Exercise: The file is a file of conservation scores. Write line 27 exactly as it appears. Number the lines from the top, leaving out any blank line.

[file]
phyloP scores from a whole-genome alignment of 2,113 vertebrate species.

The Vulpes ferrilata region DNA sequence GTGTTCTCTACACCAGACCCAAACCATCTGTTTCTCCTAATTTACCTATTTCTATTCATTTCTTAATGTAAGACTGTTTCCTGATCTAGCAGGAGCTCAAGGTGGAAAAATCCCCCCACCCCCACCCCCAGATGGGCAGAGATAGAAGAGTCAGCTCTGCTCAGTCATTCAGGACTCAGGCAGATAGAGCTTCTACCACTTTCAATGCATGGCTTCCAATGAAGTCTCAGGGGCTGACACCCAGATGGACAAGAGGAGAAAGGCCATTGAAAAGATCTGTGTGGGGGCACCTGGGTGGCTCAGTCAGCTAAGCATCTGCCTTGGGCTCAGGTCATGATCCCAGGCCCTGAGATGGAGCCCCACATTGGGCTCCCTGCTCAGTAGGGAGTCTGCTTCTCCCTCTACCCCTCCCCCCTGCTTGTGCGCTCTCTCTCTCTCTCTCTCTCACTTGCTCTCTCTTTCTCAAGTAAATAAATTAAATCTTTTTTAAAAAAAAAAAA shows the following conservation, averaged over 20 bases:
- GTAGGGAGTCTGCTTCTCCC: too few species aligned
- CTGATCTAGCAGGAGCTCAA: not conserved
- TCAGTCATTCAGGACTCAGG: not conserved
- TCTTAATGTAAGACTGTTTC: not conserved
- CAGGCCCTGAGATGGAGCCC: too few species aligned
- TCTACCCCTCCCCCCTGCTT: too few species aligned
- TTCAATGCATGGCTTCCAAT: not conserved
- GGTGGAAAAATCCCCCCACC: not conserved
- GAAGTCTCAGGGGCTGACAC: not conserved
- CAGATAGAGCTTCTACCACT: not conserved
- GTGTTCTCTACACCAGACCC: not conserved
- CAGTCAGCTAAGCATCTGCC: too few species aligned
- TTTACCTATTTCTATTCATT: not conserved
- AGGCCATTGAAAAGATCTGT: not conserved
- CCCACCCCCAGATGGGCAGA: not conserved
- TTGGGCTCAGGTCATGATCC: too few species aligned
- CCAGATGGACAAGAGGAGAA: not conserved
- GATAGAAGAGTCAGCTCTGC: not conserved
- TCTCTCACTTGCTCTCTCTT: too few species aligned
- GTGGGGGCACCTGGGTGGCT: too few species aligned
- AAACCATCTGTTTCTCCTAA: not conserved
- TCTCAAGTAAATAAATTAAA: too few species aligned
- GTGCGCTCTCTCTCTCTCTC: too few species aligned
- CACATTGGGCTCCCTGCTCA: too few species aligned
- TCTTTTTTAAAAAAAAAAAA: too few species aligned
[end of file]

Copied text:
- TCTTTTTTAAAAAAAAAAAA: too few species aligned